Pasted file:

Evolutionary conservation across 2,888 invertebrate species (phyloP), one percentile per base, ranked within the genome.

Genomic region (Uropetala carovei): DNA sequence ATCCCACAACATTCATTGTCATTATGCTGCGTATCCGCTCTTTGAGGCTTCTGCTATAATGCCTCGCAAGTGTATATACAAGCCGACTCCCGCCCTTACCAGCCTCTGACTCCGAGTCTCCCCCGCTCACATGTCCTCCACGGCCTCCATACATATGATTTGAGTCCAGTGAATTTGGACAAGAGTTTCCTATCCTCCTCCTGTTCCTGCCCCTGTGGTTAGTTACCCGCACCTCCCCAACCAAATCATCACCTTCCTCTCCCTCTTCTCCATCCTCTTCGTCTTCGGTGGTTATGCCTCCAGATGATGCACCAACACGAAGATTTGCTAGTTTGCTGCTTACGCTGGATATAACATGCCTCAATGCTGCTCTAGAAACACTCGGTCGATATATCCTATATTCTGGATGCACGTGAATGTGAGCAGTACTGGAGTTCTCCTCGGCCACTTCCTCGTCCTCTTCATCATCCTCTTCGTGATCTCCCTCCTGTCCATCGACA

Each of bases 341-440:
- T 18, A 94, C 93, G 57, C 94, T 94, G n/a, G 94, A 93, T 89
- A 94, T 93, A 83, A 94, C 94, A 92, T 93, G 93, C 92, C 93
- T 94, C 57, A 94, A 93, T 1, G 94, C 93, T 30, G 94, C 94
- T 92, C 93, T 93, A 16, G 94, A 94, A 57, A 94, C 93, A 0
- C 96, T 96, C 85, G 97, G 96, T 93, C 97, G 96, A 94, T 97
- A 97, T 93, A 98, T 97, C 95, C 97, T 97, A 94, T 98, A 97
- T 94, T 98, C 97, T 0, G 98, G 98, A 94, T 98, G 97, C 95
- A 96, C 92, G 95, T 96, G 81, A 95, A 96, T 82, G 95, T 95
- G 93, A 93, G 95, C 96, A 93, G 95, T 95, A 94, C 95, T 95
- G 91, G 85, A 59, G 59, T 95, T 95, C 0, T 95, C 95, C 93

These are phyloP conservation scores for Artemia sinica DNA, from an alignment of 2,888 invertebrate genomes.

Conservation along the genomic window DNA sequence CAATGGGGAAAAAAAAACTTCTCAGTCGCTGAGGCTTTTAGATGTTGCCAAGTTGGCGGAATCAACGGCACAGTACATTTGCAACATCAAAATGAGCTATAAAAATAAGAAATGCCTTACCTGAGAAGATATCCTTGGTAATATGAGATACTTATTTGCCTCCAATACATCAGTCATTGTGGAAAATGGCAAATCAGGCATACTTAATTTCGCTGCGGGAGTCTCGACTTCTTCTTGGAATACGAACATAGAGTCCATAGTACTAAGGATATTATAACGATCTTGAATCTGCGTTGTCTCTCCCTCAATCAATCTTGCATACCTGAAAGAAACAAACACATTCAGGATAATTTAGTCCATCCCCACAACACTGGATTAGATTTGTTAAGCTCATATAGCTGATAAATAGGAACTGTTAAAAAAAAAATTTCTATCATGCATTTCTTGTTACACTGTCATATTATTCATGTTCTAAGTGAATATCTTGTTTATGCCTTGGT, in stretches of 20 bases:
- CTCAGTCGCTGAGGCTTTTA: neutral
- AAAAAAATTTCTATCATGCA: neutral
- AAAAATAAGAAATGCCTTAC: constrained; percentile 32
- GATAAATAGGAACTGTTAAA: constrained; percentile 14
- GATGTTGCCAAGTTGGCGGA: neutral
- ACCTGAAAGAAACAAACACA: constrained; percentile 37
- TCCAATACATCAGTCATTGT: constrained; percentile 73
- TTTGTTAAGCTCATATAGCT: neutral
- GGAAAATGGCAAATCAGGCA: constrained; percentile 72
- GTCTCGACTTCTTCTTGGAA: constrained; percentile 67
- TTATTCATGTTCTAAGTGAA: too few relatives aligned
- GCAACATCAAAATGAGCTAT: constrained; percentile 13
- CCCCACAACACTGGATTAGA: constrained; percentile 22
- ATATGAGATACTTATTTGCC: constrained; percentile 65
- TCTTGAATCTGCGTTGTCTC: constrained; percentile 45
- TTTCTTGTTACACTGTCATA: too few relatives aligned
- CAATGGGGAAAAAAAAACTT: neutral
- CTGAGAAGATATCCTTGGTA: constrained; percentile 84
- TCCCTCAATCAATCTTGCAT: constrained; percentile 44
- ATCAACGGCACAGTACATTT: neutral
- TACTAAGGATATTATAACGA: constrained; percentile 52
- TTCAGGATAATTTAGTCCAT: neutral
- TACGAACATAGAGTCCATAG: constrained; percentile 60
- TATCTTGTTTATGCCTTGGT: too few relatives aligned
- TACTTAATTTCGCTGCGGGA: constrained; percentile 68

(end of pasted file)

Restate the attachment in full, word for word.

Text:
Evolutionary conservation across 2,888 invertebrate species (phyloP), one percentile per base, ranked within the genome.

Genomic region (Uropetala carovei): DNA sequence ATCCCACAACATTCATTGTCATTATGCTGCGTATCCGCTCTTTGAGGCTTCTGCTATAATGCCTCGCAAGTGTATATACAAGCCGACTCCCGCCCTTACCAGCCTCTGACTCCGAGTCTCCCCCGCTCACATGTCCTCCACGGCCTCCATACATATGATTTGAGTCCAGTGAATTTGGACAAGAGTTTCCTATCCTCCTCCTGTTCCTGCCCCTGTGGTTAGTTACCCGCACCTCCCCAACCAAATCATCACCTTCCTCTCCCTCTTCTCCATCCTCTTCGTCTTCGGTGGTTATGCCTCCAGATGATGCACCAACACGAAGATTTGCTAGTTTGCTGCTTACGCTGGATATAACATGCCTCAATGCTGCTCTAGAAACACTCGGTCGATATATCCTATATTCTGGATGCACGTGAATGTGAGCAGTACTGGAGTTCTCCTCGGCCACTTCCTCGTCCTCTTCATCATCCTCTTCGTGATCTCCCTCCTGTCCATCGACA

Each of bases 341-440:
- T 18, A 94, C 93, G 57, C 94, T 94, G n/a, G 94, A 93, T 89
- A 94, T 93, A 83, A 94, C 94, A 92, T 93, G 93, C 92, C 93
- T 94, C 57, A 94, A 93, T 1, G 94, C 93, T 30, G 94, C 94
- T 92, C 93, T 93, A 16, G 94, A 94, A 57, A 94, C 93, A 0
- C 96, T 96, C 85, G 97, G 96, T 93, C 97, G 96, A 94, T 97
- A 97, T 93, A 98, T 97, C 95, C 97, T 97, A 94, T 98, A 97
- T 94, T 98, C 97, T 0, G 98, G 98, A 94, T 98, G 97, C 95
- A 96, C 92, G 95, T 96, G 81, A 95, A 96, T 82, G 95, T 95
- G 93, A 93, G 95, C 96, A 93, G 95, T 95, A 94, C 95, T 95
- G 91, G 85, A 59, G 59, T 95, T 95, C 0, T 95, C 95, C 93

These are phyloP conservation scores for Artemia sinica DNA, from an alignment of 2,888 invertebrate genomes.

Conservation along the genomic window DNA sequence CAATGGGGAAAAAAAAACTTCTCAGTCGCTGAGGCTTTTAGATGTTGCCAAGTTGGCGGAATCAACGGCACAGTACATTTGCAACATCAAAATGAGCTATAAAAATAAGAAATGCCTTACCTGAGAAGATATCCTTGGTAATATGAGATACTTATTTGCCTCCAATACATCAGTCATTGTGGAAAATGGCAAATCAGGCATACTTAATTTCGCTGCGGGAGTCTCGACTTCTTCTTGGAATACGAACATAGAGTCCATAGTACTAAGGATATTATAACGATCTTGAATCTGCGTTGTCTCTCCCTCAATCAATCTTGCATACCTGAAAGAAACAAACACATTCAGGATAATTTAGTCCATCCCCACAACACTGGATTAGATTTGTTAAGCTCATATAGCTGATAAATAGGAACTGTTAAAAAAAAAATTTCTATCATGCATTTCTTGTTACACTGTCATATTATTCATGTTCTAAGTGAATATCTTGTTTATGCCTTGGT, in stretches of 20 bases:
- CTCAGTCGCTGAGGCTTTTA: neutral
- AAAAAAATTTCTATCATGCA: neutral
- AAAAATAAGAAATGCCTTAC: constrained; percentile 32
- GATAAATAGGAACTGTTAAA: constrained; percentile 14
- GATGTTGCCAAGTTGGCGGA: neutral
- ACCTGAAAGAAACAAACACA: constrained; percentile 37
- TCCAATACATCAGTCATTGT: constrained; percentile 73
- TTTGTTAAGCTCATATAGCT: neutral
- GGAAAATGGCAAATCAGGCA: constrained; percentile 72
- GTCTCGACTTCTTCTTGGAA: constrained; percentile 67
- TTATTCATGTTCTAAGTGAA: too few relatives aligned
- GCAACATCAAAATGAGCTAT: constrained; percentile 13
- CCCCACAACACTGGATTAGA: constrained; percentile 22
- ATATGAGATACTTATTTGCC: constrained; percentile 65
- TCTTGAATCTGCGTTGTCTC: constrained; percentile 45
- TTTCTTGTTACACTGTCATA: too few relatives aligned
- CAATGGGGAAAAAAAAACTT: neutral
- CTGAGAAGATATCCTTGGTA: constrained; percentile 84
- TCCCTCAATCAATCTTGCAT: constrained; percentile 44
- ATCAACGGCACAGTACATTT: neutral
- TACTAAGGATATTATAACGA: constrained; percentile 52
- TTCAGGATAATTTAGTCCAT: neutral
- TACGAACATAGAGTCCATAG: constrained; percentile 60
- TATCTTGTTTATGCCTTGGT: too few relatives aligned
- TACTTAATTTCGCTGCGGGA: constrained; percentile 68